FIG. 3 is a diagram of the present technique, illustrating communication and data exchange between the client 90 and the data processing center 22 remote from the client 90. To communicate with the data processing center 22, the client 90 accesses the network interface 110, which may include a variety of hardware and software such as a server, a client computer system and communication software. In this exemplary embodiment, the network interface comprises electronic forms, such as illustrated in FIG. 4, allowing the client 90 to enter and transmit client data to the data processing center 22. For example, the network interface may be configured to access and display an Internet site (e.g., a website), requiring the client 90 to gain access to the website to view and browse the electronic forms. Accordingly, the network interface may comprise an Internet browser (e.g., Netscape or MS Internet Explorer) or other suitable software for displaying the electronic forms, provided that it allows the client 90 to transmit client data to the data processing center 22. Once the client 90 has access to the network interface, which may require a password and other login information, the client 90 may go to or browse to the desired division or service 112 displayable via the network interface. For example, if the network interface comprises an Internet website, the client 90 may browse the website and go to a page displaying the desired division or service 112. The division or service may be a financial service, a productivity service, or it may be a service associated with a particular medical resource. In the present technique, the client browses to a performance/productivity service area, and goes to a query portion 114 of that performance area. For example, the client 90 may go to a query section 116, such as query form 118 illustrated in FIG. 4, where a variety of questions are provided regarding the client 90 and the medical facility and/or resources associated with the client 90.
In the present technique, the questions on the query form 118 are tailored to obtain a variety of client data, which may be relevant to a productivity analysis of medical resources (e.g., a medical product or system). Accordingly, the electronic forms may inquire into various matters that are relevant to using the medical resources and to operations at the medical facility (e.g., patient statistics, capacity of facility, experience levels of doctors and technicians, types of procedures offered at the facility, setup time, procedure time, financial data, etc.), which may impact the performance evaluation of the particular medical resources. Furthermore, the query form 118 may be tailored to the client 90, or it may allow the client 90 to enter client specific categories and data, rather than the queries illustrated in FIG. 4. In one aspect, the present technique comprises an optimizer tool, which may be utilized by the client 90 to obtain a customized medical resource performance analysis based on the client data. An exemplary embodiment of this optimizer tool utilizes the Internet, and provides an Internet based optimizer tool for medical clients to evaluate performance of one or more medical resource and/or compare performance criteria between an existing medical resource and a potential upgraded medical resource.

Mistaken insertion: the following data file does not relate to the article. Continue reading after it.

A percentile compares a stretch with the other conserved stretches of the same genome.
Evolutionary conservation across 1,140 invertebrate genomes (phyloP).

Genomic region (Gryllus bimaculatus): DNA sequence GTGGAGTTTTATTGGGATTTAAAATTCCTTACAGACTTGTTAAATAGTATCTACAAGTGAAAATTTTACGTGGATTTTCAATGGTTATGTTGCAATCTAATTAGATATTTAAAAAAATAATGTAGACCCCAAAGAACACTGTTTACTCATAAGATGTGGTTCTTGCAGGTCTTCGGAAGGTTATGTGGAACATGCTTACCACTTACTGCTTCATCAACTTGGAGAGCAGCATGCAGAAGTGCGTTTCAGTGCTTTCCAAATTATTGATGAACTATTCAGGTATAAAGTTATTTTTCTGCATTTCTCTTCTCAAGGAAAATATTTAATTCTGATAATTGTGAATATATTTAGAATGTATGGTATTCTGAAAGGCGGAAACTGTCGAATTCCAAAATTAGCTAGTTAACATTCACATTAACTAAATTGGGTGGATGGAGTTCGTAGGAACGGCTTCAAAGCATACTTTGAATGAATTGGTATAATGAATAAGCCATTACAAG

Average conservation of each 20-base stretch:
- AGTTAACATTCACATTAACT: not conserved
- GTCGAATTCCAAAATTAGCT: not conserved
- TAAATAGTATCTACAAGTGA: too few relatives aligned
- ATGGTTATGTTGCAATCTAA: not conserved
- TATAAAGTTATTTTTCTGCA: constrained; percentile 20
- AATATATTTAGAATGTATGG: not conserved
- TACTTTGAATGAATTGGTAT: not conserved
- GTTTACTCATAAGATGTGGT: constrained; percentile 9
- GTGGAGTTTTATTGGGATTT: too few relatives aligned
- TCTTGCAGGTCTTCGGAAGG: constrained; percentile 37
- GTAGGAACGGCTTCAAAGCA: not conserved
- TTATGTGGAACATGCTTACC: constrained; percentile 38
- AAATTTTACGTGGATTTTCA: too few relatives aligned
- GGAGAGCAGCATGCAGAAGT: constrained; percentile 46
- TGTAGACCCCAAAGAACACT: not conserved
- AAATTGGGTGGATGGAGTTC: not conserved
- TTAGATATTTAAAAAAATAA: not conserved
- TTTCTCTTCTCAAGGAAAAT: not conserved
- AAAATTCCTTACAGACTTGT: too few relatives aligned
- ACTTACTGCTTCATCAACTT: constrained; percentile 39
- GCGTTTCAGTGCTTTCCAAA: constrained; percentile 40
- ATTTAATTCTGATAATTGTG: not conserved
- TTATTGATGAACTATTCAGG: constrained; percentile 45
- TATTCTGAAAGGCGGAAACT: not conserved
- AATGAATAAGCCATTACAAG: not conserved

Referring now to FIG. 4, the query form 118 as illustrated has a header area providing a company name 120, a trademark for the company 122, a division and service area 124, and a plurality of links to pages such as a home page 126, a page 1, a page 2, a page 3, a page 4, a page 5, a page 6, a page 7, and a help page 128. The division or service area 124 may be listed as a performance evaluation service such as a medical resource performance evaluation. In order for the data processing center 22 to accurately evaluate the performance or productivity of a particular medical resource, the client 90 may enter a plurality of client data associated with the particular medical resource. In the query section 116 of the query form 118, the client 90 may select a present system 130 in a Select Present System section 132, select an upgrade system 134 in a Select Upgrade System section 136, and may have options 138 regarding entering healthcare information 140.
In the Select Present System section 132, the client 90 may select a medical resource system, such as a present system 144, from a drop-down menu 142. In the select upgrade system 136, the client 90 may be allowed to select a medical resource system, such as an upgrade system 148, from a drop-down menu 146. The medical resource systems, as noted above, may comprise CT systems, MRI systems, and a variety of other systems and options, accessories and services provided in conjunction with those systems. In the Enter-Healthcare Information section 140, the client 90 may enter a plurality of healthcare information associated with the client 90 and the medical institution or facility of the client 90.